It was a great day for Fonterra at this year’s virtual 2020 NZ Cheese Awards.
The extraordinary statement by chief executive Theo Spierings that prices have fallen “below bottom” reflects the malaise at the world’s largest dairy exporter.
The co-op’s 10,500 farmers will be wondering how something can be ‘below bottom’. And why the co-op’s well-paid management and analysts had no inkling of the impending disaster.
Fonterra-owned Global Dairy Trade (GDT) has been acclaimed a transparent system of determining dairy prices; everyone sees how prices track at the two auctions every month.
Prices have tumbled for the past 10 consecutive auctions; futures markets were predicting price slumps.
Fonterra has conveniently deflected the cause of the current downturn to volatility. Frankly, Fonterra farmers are sick and tired of the hearing the word.
Yes, volatility is here to stay; so what? What is Fonterra doing to make sure our milk price remains competitive, they ask?
For Fonterra’s management it seems the ‘V3’ strategy has been paramount. Volume means growing milk production volumes to protect its place in a growing market; value means extracting more value from every drop of milk by providing high value products and services to consumers and customers; and velocity means executing the strategy at speed. But this all comes across as meaningless corporate jargon.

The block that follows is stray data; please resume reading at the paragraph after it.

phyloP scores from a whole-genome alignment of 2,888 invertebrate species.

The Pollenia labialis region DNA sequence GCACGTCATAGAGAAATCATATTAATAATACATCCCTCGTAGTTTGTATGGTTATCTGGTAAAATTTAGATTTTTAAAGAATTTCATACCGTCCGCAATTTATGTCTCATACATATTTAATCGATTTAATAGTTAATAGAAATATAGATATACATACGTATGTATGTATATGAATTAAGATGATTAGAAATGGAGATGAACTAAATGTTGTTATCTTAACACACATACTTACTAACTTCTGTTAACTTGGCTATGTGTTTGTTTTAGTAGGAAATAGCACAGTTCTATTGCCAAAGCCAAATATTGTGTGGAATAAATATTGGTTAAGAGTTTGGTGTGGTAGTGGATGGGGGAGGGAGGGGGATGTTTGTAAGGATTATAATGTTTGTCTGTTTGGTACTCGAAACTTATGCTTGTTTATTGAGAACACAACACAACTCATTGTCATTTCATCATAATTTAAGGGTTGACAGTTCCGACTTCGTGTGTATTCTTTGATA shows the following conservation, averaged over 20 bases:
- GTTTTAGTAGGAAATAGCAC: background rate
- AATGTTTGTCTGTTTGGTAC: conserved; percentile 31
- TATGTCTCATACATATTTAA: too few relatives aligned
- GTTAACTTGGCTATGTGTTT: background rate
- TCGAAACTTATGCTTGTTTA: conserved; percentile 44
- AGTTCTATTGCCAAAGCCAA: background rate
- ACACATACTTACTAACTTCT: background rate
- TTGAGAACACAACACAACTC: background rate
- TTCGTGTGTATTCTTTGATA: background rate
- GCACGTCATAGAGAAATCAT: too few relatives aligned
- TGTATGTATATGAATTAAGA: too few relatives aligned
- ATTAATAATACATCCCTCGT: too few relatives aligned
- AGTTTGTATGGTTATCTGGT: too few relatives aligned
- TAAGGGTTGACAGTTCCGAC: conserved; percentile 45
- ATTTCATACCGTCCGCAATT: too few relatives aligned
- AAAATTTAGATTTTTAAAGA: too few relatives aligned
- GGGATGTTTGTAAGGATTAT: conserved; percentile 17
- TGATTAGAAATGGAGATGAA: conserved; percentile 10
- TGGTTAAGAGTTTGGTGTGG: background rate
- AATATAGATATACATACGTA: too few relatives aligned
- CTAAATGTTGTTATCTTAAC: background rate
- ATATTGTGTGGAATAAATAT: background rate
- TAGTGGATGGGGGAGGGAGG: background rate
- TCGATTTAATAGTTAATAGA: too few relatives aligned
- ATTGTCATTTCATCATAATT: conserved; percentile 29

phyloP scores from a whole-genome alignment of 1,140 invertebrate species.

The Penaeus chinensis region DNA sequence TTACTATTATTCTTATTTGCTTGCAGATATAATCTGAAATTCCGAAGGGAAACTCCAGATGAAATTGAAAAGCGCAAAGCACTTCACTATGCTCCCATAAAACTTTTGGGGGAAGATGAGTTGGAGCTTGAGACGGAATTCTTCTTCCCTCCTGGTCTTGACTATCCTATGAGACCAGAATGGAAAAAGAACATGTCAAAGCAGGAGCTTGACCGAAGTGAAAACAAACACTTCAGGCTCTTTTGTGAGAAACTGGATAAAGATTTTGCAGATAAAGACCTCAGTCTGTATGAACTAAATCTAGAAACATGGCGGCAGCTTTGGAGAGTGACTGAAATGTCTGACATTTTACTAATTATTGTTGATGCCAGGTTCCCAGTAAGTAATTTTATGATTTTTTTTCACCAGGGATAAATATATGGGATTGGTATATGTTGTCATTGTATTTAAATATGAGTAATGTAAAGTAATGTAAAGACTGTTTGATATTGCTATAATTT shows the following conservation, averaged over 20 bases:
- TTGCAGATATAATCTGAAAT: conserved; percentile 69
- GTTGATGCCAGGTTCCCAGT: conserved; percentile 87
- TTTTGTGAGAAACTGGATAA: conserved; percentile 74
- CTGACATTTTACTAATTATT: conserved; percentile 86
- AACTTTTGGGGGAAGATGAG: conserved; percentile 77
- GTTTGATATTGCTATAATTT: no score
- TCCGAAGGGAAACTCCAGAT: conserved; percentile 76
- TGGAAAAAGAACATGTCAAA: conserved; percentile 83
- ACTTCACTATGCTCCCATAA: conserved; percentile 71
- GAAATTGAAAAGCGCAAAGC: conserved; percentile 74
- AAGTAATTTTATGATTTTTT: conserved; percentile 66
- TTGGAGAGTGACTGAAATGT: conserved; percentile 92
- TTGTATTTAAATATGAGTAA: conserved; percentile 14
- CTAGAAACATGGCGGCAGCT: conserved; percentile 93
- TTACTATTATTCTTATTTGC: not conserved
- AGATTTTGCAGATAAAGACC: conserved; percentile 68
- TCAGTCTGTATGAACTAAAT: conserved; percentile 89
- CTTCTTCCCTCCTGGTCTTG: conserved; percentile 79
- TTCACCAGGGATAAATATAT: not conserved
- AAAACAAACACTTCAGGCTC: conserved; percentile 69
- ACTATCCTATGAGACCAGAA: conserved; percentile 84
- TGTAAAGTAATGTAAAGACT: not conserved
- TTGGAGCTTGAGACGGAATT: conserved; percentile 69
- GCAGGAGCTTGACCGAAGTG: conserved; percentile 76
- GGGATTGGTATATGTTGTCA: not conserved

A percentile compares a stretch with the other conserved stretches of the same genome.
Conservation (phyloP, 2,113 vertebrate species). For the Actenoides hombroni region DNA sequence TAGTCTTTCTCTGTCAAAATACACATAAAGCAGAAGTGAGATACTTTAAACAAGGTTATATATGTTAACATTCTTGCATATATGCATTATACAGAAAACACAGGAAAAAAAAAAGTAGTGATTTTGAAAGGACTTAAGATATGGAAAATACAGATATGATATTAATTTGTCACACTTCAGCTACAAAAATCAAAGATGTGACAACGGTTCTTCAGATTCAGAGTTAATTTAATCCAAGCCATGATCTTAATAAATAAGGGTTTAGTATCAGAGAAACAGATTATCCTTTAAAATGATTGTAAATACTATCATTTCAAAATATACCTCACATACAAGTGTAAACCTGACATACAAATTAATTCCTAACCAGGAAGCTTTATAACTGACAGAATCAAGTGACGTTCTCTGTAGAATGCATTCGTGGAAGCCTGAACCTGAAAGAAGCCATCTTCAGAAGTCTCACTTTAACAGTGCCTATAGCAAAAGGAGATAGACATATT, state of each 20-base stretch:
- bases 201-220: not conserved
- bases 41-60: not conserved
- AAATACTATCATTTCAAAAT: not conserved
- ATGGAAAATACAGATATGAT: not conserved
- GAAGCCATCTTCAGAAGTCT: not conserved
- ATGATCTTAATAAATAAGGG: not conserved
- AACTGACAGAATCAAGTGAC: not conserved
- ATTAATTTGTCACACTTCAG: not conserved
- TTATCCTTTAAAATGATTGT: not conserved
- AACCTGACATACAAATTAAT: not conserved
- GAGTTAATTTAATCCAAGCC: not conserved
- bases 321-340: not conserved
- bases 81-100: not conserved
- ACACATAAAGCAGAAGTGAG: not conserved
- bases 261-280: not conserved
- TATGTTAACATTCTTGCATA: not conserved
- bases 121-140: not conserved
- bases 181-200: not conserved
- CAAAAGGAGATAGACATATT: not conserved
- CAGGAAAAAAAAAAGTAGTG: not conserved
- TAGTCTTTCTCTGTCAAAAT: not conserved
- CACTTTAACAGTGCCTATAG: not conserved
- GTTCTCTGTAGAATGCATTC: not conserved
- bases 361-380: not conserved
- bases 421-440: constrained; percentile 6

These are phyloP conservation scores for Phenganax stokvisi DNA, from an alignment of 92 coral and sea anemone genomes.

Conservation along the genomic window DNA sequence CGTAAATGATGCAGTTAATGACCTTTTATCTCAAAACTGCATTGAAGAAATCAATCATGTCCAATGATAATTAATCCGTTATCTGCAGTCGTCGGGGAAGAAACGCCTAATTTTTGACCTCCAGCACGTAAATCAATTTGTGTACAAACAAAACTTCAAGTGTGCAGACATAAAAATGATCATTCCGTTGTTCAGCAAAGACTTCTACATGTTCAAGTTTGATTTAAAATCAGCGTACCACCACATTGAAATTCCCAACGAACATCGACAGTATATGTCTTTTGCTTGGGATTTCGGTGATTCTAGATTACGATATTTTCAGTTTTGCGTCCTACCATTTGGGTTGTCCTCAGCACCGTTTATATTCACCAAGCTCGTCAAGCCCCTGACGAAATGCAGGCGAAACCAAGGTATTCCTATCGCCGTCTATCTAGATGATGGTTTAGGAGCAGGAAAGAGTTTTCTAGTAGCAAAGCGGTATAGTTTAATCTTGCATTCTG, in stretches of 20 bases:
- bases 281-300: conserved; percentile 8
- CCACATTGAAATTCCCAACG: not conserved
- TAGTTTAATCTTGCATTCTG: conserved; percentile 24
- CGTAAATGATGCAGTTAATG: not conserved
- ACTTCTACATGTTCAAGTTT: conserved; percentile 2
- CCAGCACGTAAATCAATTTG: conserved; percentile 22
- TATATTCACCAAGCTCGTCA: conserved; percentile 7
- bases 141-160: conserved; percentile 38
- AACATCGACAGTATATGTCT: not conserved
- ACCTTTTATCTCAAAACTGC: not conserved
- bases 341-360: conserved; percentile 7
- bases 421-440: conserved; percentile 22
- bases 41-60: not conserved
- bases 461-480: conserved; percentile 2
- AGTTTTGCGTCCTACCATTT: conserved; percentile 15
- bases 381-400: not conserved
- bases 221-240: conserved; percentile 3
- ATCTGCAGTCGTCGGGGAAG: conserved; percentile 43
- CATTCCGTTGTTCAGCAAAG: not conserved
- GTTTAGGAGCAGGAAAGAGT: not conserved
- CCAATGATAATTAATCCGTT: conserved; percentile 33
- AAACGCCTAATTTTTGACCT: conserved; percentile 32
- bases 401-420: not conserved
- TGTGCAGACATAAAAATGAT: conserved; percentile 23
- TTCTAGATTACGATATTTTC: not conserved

Sure Fonterra needs to grow and be globally competitive; it has to invest overseas. But why should Fonterra farmers produce and sell their milk at half the cost of production while Fonterra spends billions in overseas milk pools? Its suppliers in Australia are getting almost double the milk price right now.
The current forecast price is below many farmers’ cost of production. For two years Fonterra has been predicting recovery in prices within six months. Sadly, farmers are still waiting.
It’s obvious that Fonterra’s strategy is backfiring. Producing more milk and pumping more dairy products into global markets should not be the end game for Fonterra. It’s also required to look after its shareholders and ensure profitable returns to the farmgate; for the last two years, Fonterra has failed miserably.
There’s nothing the Government, politicians and farmers can do about global dairy prices; Fonterra must get its strategy right in delivering the best returns to farmers. It must change its course.